What originally was a news section for the rest of the website soon became a place for me to write about human-powered wanderings in the countryside. Photography inspires me to get out there, mostly on foot these days, though cycling got me started. Musings on the wider context of outdoor activity complete the picture, so I hope that there is something of interest in all that you find here. Thank you for coming!
I started hillwalking relatively recently. The idea never even dawned on me when I lived in Ireland. Even when I lived in Edinburgh, I thought that it was an activity for other people. In any case, I thought then that cycling was more to my liking. In 1998, the idea came into my head that I’d better see a bit more of Scotland than just Edinburgh and Loch Tay. The reason for this? I was coming to the end of my degree in Edinburgh and I didn’t know then what the future held.
That took me on day trips to Fort William, Inverness and Loch Ness. 1999 saw me head to Oban, Mull and the Isle of Skye. Back then, my walking was only done on roads when I couldn’t bring a bike. My 1998 trip to Fort William would have involved me carrying a bike but for the fact that Scottish Citylink wouldn’t carry it (Bus Éireann in Ireland probably would have and I thought that things were the same in the UK: they aren’t). My trip to Skye had me cycling a rented bicycle around the island and I had been known to cycle around Loch Tay.
What changed all this? A bicycle ride from Macclesfield to Buxton on a late August evening in 2000. Admittedly, I couldn’t get the bike into first gear, which wasn’t a help on the hills: they weren’t half steep in places. I got to Buxton but I caught the train when I was going home. There had to be another way to get out and about in hilly country. It was coming, though. I had cycled around the Yorkshire Dales when working there and, while going up was not too bad, it was the descents that gave me the heebie-jeebies. I loved being out in the countryside so thoughts turned to walking it…
2001 was blighted by the outbreak of foot and mouth disease but my explorations had begun. I got myself some trail shoes and some OS Landranger maps and started to head off road in the Peak District. 2002 saw me buying hillwalking boots and moving on to OS Explorer mapping, my staple ever since. The Yorkshire Dales saw a lot of me, even though I was (and am) working in Cheshire. My annual Scottish ramble saw me take in Callander, Fort William and Portree: for their proximity to attractive countryside rather than for the places themselves.
However, it was 2003 that really had me walking. There was a bountiful amount of sunshine that year and I got out and about loads of times. For me, it was the year of the Lake District with loads of walking trips in and around Keswick. The only bum note was that I holidayed in Oban and Fort William in the worst week of the summer!
I didn’t get on too badly around Oban because I got to walk along the shores of Loch Etive in pleasant sunshine (pity about the fact that I didn’t bring enough colour film with me!). However, it was Fort William that really left me down, though I did walk the final section of the West Highland Way northbound from Kinlochleven on a cloudy but dry day. For the rest of the time, there were ample amounts of drenching rain. Nevertheless, all was set right with bright sunshine for my visit to Lochaber on the last weekend of August. I wasn’t to be deterred yet.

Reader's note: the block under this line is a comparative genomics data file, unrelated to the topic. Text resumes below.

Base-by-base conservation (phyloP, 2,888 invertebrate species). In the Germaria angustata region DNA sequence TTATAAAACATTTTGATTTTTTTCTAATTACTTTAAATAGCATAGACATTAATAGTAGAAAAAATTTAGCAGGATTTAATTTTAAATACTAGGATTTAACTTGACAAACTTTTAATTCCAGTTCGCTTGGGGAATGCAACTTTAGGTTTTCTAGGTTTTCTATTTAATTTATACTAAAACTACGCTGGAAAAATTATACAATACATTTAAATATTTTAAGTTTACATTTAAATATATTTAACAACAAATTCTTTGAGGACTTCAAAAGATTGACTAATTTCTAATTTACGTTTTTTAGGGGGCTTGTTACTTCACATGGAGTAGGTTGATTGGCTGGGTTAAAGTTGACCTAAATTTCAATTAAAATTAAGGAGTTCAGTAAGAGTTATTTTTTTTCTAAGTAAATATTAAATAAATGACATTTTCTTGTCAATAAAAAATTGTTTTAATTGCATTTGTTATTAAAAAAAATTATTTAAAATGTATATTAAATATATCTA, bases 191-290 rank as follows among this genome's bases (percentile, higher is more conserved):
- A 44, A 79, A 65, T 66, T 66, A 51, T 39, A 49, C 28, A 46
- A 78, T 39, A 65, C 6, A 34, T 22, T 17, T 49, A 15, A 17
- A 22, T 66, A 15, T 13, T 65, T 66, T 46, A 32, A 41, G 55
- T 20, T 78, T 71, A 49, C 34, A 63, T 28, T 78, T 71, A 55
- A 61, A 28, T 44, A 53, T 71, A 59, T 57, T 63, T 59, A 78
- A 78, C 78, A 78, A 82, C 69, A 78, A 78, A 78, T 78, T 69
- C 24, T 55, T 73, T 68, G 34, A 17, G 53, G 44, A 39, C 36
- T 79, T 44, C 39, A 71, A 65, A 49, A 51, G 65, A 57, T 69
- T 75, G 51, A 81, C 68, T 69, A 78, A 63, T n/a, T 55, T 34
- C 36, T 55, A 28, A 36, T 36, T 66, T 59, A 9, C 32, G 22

If there was a year that could put paid to my walking ambitions, it would have been 2004. When it came to weather, it was a washout in comparison to the previous year and I didn’t get out much at all. I suppose that we had to make up for the glory of 2003 sometime… It was very telling when Trail magazine featured an article that hillwalking need not be fair weather activity. It has to be said that fair weather helps, though! Surprisingly, my annual visit to the Scottish Highlands didn’t suffer too badly: I managed to get some decent weather in Lorn and Lochaber. I got down to Bridge of Orchy on the West Highland Way. It was all down to very careful timing, though. Other opportunities did present themselves and these were taken enthusiastically: a traverse of Fairfield horseshoe in Cumbria, explorations of the Ogwen Valley in North Wales.
In contrast, 2005 was more like 2003 and allowed plenty of opportunities to get out and about without getting soaked through. I got to spend several weekends exploring around Dolgellau (pronounced dol-ge-thl-eye, I believe) in the south of the Snowdonia National Park. Plenty of walks with views of Cader Idris and the Rhinogs were undertaken. At one point, I ended up on the foothills of Cader Idris itself. Nevertheless, its ascent remains on the to do list. The hills around Llangollen (try pronouncing it as thlan-go-thl-ann) also attracted my attention. Along with visits to my usual haunts of the Peak District, Yorkshire Dales and the Lake District, I also made visits to Mull, Lorn and the Isle of Skye. My hillwalking had continued apace.
All of this brings me to 2006. To date, this year has had its share of fine weather. However, the past winter has been colder than those of late: this has meant that I have encountered more snow than I usually do. I even got walk on crisp snow in a yomp among the hills lining the Cheshire-Derbyshire border. Snow or no snow, I have managed a few visits to Scotland: Lochaber, Arran and Perthshire. I hope that I am not spoiling the allure of Scotland for me! In addition, Yorkshire has featured on my list of "adventures". Having ascended Pen-y-Ghent last year, I completed Yorkshire’s "Three Peaks" by walking Ingleborough and Pen-y-Ghent. Will it go on like this? I have no idea. Only time will tell…
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